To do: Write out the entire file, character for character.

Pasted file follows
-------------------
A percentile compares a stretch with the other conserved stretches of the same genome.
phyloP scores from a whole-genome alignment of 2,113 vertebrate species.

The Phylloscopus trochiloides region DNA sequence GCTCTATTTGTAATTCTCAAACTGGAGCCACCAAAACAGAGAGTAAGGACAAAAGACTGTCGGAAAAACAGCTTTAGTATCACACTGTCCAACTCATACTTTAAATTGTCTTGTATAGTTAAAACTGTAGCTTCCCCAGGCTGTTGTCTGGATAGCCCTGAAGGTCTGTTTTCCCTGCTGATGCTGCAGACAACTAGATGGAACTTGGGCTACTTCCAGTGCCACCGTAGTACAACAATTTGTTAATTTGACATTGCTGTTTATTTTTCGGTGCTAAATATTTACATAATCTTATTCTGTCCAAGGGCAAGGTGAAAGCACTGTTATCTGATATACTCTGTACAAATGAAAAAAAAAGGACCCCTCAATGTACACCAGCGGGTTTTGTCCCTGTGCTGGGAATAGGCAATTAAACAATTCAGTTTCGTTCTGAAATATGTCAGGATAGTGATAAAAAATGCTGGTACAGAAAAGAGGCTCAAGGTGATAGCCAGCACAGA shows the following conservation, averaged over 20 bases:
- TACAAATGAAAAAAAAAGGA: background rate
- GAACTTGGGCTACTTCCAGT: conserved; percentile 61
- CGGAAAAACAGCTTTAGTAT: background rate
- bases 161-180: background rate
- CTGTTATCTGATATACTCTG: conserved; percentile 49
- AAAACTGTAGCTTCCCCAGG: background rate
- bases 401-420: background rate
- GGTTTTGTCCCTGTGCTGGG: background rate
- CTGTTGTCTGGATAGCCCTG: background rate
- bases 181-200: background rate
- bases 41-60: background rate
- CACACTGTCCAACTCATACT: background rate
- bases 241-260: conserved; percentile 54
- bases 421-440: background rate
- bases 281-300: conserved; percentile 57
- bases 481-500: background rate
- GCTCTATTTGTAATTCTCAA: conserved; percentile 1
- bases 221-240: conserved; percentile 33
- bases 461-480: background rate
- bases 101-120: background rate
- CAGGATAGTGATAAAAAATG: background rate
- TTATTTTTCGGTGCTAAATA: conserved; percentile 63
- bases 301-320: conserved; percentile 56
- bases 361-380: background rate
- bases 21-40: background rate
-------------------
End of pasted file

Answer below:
A percentile compares a stretch with the other conserved stretches of the same genome.
phyloP scores from a whole-genome alignment of 2,113 vertebrate species.

The Phylloscopus trochiloides region DNA sequence GCTCTATTTGTAATTCTCAAACTGGAGCCACCAAAACAGAGAGTAAGGACAAAAGACTGTCGGAAAAACAGCTTTAGTATCACACTGTCCAACTCATACTTTAAATTGTCTTGTATAGTTAAAACTGTAGCTTCCCCAGGCTGTTGTCTGGATAGCCCTGAAGGTCTGTTTTCCCTGCTGATGCTGCAGACAACTAGATGGAACTTGGGCTACTTCCAGTGCCACCGTAGTACAACAATTTGTTAATTTGACATTGCTGTTTATTTTTCGGTGCTAAATATTTACATAATCTTATTCTGTCCAAGGGCAAGGTGAAAGCACTGTTATCTGATATACTCTGTACAAATGAAAAAAAAAGGACCCCTCAATGTACACCAGCGGGTTTTGTCCCTGTGCTGGGAATAGGCAATTAAACAATTCAGTTTCGTTCTGAAATATGTCAGGATAGTGATAAAAAATGCTGGTACAGAAAAGAGGCTCAAGGTGATAGCCAGCACAGA shows the following conservation, averaged over 20 bases:
- TACAAATGAAAAAAAAAGGA: background rate
- GAACTTGGGCTACTTCCAGT: conserved; percentile 61
- CGGAAAAACAGCTTTAGTAT: background rate
- bases 161-180: background rate
- CTGTTATCTGATATACTCTG: conserved; percentile 49
- AAAACTGTAGCTTCCCCAGG: background rate
- bases 401-420: background rate
- GGTTTTGTCCCTGTGCTGGG: background rate
- CTGTTGTCTGGATAGCCCTG: background rate
- bases 181-200: background rate
- bases 41-60: background rate
- CACACTGTCCAACTCATACT: background rate
- bases 241-260: conserved; percentile 54
- bases 421-440: background rate
- bases 281-300: conserved; percentile 57
- bases 481-500: background rate
- GCTCTATTTGTAATTCTCAA: conserved; percentile 1
- bases 221-240: conserved; percentile 33
- bases 461-480: background rate
- bases 101-120: background rate
- CAGGATAGTGATAAAAAATG: background rate
- TTATTTTTCGGTGCTAAATA: conserved; percentile 63
- bases 301-320: conserved; percentile 56
- bases 361-380: background rate
- bases 21-40: background rate